Setting the Path for the C Shell

The path for the C shell is specified in the user's $HOME/.cshrc file (with the set path environment variable) as shown in the following example.

set path = (/usr/bin $home/bin .)

See the appropriate manual pages for an in-depth description of these commands, and also see Chapter 12, "Recognizing File Access Problems," for more information about troubleshooting problems with paths.

Displaying Environment Variable Settings (env)

Each shell maintains an environment with a set of specifications that it gets from the user's initialization files (.profile for the Bourne and Korn shells or .cshrc and .login for the C shell) or from environment variables set interactively from a shell. These environment variables can specify information such as the user's home directory, login name, default printer, location for e-mail messages, and path for accessing the OpenWindows environment.

To display a list of the current environment variable settings, type env and press Return.

The following example shows all the environment variables for a system running CDE.

paperbark% env
DTSCREENSAVERLIST=StartDtscreenSwarm  StartDtscreenQix      StartDtscreenFlame
  StartDtscreenHop StartDtscreenImage StartDtscreenLife     StartDtscreenRotor
  StartDtscreenPyro StartDtscreenWorm StartDtscreenBlank

Clearing a Shell Window (clear)

You can clear the contents of a shell window and redisplay the prompt at the top of the window. To clear the contents of a shell window, type clear and press Return.

oak% ls -l /home/ignatz/quest
-rw-r--r--   1 ignatz   staff              24 Jul 16 15:07 quest
oak% clear

The window is cleared and the prompt is redisplayed at the top.

Setting the Shell Backspace Key (stty erase)

If you want to change the erase key from Delete to Backspace, type stty erase, then press Control and Shift together, and then type H and press Return. The Backspace key is set as the erase key. The following example changes the erase key for the C shell.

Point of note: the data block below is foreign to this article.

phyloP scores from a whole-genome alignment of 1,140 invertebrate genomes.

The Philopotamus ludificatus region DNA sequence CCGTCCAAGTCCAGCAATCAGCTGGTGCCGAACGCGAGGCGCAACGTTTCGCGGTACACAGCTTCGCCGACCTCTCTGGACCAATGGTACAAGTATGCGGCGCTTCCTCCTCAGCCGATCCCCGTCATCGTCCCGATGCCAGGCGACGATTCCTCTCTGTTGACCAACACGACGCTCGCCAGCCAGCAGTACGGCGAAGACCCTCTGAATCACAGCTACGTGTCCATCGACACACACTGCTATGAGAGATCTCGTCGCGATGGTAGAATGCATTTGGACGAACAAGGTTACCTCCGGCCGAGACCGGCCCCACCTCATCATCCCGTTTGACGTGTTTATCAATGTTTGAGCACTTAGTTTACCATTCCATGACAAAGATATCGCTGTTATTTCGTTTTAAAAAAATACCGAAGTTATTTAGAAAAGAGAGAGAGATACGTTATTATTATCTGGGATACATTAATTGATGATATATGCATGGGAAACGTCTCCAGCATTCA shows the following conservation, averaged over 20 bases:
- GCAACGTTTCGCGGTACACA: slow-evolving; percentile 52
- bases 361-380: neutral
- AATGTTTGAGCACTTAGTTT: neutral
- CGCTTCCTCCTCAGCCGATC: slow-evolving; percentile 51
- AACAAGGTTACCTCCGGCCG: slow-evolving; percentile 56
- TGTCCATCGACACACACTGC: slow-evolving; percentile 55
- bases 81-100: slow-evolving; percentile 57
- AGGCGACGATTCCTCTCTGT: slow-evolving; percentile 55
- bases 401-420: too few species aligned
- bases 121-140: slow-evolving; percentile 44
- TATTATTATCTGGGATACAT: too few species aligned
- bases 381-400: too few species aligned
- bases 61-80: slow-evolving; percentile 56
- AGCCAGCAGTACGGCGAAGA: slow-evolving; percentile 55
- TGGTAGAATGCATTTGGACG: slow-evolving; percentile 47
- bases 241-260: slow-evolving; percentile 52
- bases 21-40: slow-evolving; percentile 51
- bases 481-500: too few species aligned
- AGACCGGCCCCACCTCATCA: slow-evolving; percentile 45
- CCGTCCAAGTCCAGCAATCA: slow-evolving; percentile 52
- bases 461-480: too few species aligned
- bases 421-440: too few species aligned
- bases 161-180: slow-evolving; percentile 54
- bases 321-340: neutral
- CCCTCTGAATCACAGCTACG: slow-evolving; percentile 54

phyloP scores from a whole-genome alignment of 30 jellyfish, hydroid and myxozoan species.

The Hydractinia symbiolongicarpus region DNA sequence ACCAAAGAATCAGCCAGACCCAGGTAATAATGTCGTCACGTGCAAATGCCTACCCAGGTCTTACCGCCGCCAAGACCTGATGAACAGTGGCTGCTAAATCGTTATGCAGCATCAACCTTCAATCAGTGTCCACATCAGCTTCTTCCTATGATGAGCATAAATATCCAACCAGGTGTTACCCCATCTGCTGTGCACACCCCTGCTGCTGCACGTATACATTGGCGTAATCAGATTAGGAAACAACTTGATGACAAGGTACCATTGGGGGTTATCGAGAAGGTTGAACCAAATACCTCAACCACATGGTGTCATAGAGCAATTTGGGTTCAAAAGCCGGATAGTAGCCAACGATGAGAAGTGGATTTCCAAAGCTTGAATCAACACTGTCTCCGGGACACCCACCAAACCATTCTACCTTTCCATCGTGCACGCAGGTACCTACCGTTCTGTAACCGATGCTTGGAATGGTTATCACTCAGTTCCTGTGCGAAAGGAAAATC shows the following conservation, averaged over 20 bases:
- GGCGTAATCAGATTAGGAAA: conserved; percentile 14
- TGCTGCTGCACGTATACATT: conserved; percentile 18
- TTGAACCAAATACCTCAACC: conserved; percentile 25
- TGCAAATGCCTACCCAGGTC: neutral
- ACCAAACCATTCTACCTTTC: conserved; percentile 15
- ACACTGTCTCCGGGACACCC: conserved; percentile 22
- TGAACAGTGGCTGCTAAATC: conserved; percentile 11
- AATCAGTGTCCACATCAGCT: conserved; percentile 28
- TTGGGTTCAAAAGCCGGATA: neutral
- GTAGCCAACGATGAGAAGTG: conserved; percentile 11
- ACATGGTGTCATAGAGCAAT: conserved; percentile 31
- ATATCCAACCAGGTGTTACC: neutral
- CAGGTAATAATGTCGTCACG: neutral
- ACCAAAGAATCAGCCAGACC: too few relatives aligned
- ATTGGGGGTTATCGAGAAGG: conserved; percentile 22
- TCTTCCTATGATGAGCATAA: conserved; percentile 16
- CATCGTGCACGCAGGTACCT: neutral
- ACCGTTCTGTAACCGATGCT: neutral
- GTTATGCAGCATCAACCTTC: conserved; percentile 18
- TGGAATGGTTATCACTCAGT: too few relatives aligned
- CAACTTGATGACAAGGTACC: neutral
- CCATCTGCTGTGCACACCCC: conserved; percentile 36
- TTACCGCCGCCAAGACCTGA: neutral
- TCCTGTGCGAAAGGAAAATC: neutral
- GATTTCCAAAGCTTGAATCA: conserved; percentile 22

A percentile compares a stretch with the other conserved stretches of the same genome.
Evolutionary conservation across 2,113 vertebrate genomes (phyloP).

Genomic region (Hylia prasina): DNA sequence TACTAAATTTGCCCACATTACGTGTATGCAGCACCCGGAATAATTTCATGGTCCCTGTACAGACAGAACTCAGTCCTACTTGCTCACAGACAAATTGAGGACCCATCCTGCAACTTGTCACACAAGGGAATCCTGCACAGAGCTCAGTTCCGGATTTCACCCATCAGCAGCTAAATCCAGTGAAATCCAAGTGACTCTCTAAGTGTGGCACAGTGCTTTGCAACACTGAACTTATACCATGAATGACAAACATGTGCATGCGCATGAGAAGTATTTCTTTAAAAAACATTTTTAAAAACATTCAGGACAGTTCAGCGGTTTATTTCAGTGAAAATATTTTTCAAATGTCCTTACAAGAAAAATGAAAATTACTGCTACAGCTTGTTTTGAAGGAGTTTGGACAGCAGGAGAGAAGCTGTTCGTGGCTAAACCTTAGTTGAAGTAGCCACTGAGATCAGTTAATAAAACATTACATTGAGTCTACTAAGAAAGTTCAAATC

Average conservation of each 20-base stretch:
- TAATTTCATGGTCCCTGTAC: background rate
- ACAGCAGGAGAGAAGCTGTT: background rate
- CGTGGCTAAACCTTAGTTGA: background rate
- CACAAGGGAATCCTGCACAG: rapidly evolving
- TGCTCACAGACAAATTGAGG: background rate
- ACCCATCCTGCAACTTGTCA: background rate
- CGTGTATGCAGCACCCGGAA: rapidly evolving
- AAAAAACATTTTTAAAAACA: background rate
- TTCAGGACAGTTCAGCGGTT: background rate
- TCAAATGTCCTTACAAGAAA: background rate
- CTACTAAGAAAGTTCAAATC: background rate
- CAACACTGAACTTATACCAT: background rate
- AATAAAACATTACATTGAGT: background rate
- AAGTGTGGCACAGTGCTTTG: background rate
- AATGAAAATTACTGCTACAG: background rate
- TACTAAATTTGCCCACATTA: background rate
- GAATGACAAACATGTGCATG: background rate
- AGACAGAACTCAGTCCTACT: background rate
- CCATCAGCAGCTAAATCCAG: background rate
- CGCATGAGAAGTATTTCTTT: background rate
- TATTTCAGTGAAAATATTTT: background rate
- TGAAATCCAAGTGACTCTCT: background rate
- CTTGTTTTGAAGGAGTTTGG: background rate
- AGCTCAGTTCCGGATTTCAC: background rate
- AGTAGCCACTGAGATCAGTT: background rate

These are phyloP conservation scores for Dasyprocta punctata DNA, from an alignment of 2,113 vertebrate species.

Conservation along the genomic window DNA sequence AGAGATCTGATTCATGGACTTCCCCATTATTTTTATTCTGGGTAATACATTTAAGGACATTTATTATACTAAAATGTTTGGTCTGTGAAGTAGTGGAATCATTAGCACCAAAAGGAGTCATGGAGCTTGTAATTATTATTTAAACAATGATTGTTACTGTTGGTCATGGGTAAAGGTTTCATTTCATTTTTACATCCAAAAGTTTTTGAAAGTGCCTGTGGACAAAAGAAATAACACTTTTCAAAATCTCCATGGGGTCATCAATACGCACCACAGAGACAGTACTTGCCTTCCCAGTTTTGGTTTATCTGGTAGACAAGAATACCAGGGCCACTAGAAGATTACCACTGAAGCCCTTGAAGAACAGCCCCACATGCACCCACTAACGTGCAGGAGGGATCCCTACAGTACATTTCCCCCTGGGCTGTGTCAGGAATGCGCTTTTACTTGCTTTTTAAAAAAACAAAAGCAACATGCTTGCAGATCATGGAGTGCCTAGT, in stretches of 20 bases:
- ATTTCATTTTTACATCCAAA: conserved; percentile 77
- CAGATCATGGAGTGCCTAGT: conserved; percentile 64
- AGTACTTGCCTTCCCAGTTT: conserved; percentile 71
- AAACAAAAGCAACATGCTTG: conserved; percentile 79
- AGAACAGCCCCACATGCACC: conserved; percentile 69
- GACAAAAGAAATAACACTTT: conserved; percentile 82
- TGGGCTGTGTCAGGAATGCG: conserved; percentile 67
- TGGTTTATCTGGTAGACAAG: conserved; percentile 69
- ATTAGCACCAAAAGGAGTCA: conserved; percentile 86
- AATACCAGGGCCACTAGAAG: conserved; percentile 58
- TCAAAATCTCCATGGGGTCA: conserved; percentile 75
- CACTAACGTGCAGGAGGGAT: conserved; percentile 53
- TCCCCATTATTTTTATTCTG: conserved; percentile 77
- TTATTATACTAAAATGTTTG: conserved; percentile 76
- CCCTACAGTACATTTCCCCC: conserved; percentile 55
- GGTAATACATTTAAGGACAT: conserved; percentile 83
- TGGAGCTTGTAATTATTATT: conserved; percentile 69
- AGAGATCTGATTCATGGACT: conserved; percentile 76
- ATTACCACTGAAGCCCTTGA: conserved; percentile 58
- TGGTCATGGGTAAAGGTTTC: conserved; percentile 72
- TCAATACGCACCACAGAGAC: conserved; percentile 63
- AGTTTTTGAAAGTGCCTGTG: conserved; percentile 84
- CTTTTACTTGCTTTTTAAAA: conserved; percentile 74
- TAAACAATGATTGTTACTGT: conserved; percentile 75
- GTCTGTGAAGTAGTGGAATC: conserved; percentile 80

oak% stty erase ^H

Typing Several Commands on the Same Command Line (;)

You can type more than one command on a single command line by typing a semicolon (;) between the commands.

For example, you can change to a directory and list the commands by typing cd /usr/bin;ls and pressing Return. The following example sets an environment variable for the Bourne shell and then exports the variable.

$ PATH=/usr/bin:$HOME/bin:.;export PATH

Redirecting Output (<>)

Unless you indicate otherwise, commands normally display their results on the screen. You can, however, redirect the output of a command by using the redirect symbols < and >. For example, to save the output to a file instead of displaying it on the screen, use the > redirect symbol to tell the shell to put the contents into a file. In the following example, the output of the date command is redirected to a new file called date.file.

$ date > date.file

The following example shows the contents of date.file.

paperbark% more date.file
Wed May  3 15:59:50 WST 2000

You can also redirect input in the other direction. For example, to mail the contents of a file to user ignatz@oak, type mail ignatz@oak < report.file and press Return. The file called report.file is sent by e-mail to ignatz@oak.

Combining Commands (|)

You can use the pipe (|) operator to connect two or more commands, using the output from one command as the input to the next one. This section provides two examples of the many ways you can combine commands in a pipeline.

To print the cat(1) manual page, type man cat | lp and press Return. The manual page is not displayed on the screen. Instead, the output is sent to the lp command, which prints it on the default printer.

You can search the process list for a particular command by piping the output of ps -e to the grep command. The output is displayed on the screen. The following example displays process information for OpenWindows.

cinderella% ps -e | grep openwin
   260 ?        0:00 openwin

If you want to print the information, you can add an additional pipe command (| lp) to the end of the sequence and send it to the printer, as shown in the following example.

anastasia% ps -e | grep openwin | lp
request id is castle-51 (request id is castle-51 (standard input)